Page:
Bill Dluhosh, MT-BC
In the 2000 movie Almost Famous there is a scene that takes place with the band traveling on a bus. Everyone is looking tired, weary, and solitary, and playing in the background is the Elton John song, Tiny Dancer. As the scene continues one person begins to sing, then another, and eventually everyone on the bus is singing along and their moods appear to change. Yes, it’s a movie, but hasn’t this ever happened to you, maybe with friends in a car, in the kitchen, or at a sporting event? Music has a way of changing our perspective on many things and connecting us with others. That is the power of music, and part of how music therapists around the world are using music as a tool to help in many areas of health care. How many of you have Tiny Dancer going through your head now?
There are over 70 programs in the United States that offer undergraduate, graduate and doctorate programs in Music Therapy. They work with adults and children with various special needs, in cancer care, and with Alzheimer’s and dementia patients, as well as in other areas. One of the ways that music therapists use music in the rehab setting is helping to “retrain” and “rewire” the brain to re-engage motor control. The connection with music I mentioned above provides support for the brain while one is learning to walk, use arms, or speak after a stroke or TBI. This connection is also being used in medical areas, such as oncology, to help with fatigue. Let’s face it; there are some songs that you can’t sit still to.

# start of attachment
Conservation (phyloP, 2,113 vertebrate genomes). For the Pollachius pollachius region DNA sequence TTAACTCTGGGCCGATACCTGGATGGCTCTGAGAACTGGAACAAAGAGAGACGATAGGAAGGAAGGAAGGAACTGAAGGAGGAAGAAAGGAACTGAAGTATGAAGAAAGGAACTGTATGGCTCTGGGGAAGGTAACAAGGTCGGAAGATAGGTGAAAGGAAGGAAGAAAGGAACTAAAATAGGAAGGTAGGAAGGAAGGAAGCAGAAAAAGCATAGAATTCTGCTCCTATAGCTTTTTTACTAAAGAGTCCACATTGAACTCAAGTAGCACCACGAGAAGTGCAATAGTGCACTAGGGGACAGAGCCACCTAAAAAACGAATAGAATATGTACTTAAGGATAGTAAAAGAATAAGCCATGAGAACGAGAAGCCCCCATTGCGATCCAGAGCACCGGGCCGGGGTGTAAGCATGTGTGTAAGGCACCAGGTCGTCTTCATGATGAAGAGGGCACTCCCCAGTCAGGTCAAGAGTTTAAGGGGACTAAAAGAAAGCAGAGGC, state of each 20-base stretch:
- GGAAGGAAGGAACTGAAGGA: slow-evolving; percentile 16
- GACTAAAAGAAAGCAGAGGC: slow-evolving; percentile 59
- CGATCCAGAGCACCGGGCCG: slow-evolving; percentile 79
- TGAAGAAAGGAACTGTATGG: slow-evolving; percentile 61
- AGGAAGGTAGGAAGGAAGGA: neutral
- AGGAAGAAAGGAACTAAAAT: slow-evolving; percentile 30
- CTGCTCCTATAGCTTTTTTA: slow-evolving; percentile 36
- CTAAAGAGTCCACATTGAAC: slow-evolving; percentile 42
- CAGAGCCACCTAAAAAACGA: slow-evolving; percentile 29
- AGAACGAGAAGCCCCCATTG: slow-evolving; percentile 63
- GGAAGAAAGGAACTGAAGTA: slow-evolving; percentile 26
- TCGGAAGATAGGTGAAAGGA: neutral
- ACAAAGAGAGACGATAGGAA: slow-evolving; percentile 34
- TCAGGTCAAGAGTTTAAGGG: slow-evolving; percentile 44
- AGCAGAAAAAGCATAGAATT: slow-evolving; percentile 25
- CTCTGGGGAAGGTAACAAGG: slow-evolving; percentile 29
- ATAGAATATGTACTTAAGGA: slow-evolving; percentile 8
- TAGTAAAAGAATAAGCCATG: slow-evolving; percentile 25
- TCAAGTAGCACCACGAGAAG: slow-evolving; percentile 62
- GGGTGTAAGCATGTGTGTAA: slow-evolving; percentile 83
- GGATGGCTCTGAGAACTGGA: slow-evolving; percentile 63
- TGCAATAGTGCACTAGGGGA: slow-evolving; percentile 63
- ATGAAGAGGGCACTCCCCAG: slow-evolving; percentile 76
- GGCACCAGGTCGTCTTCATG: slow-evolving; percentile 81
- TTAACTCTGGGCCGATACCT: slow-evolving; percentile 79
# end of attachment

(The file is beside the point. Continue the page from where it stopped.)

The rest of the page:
Because of the unique and versatile qualities of music you can use it to wake yourself up and have fun doing it. Music therapy is a “patient-centered” therapy, so it’s the music you like that will make the best connection. That can be anything from Bach to the Beatles, from Miranda Lambert to Miles Davis. There’s no right or wrong music. Find those songs you loved, maybe from high school and college, and create yourself a playlist on your phone, or a mix CD, and when you’re feeling tired, just listen. Even 1-2 songs will do it. Tap your feet, bob your head and get into the music like you did when you were 20. Don’t use it for background to do something else—LISTEN to the music. We don’t think twice about sitting through a 3-4 minute commercial break on the TV, but rarely do we sit and listen to music anymore.
Research has shown that listening to music produces Dopamine, Serotonin, and Endorphins in the brain. These are the chemicals associated with movement, pain relief, and emotions. But, setting that aside, listening to music is fun, and that fun aspect adds so much to our lives. So next time, instead of that shot of caffeine or energy drink, try a song break.
Bill Dluhosh is a Board Certified Music Therapist who has worked in the medical setting, including inpatient and outpatient rehab, oncology, and palliative care. He is currently contracting through the Cancer Care Center at Saint Alphonsus Regional Medical Center in Boise, ID through a LiveStrong Grant.
For more information, or to find a music therapist in your area, please visit the American Music Therapy Association website at www.musictherapy.org , or contact Bill Dluhosh at firstname.lastname@example.org.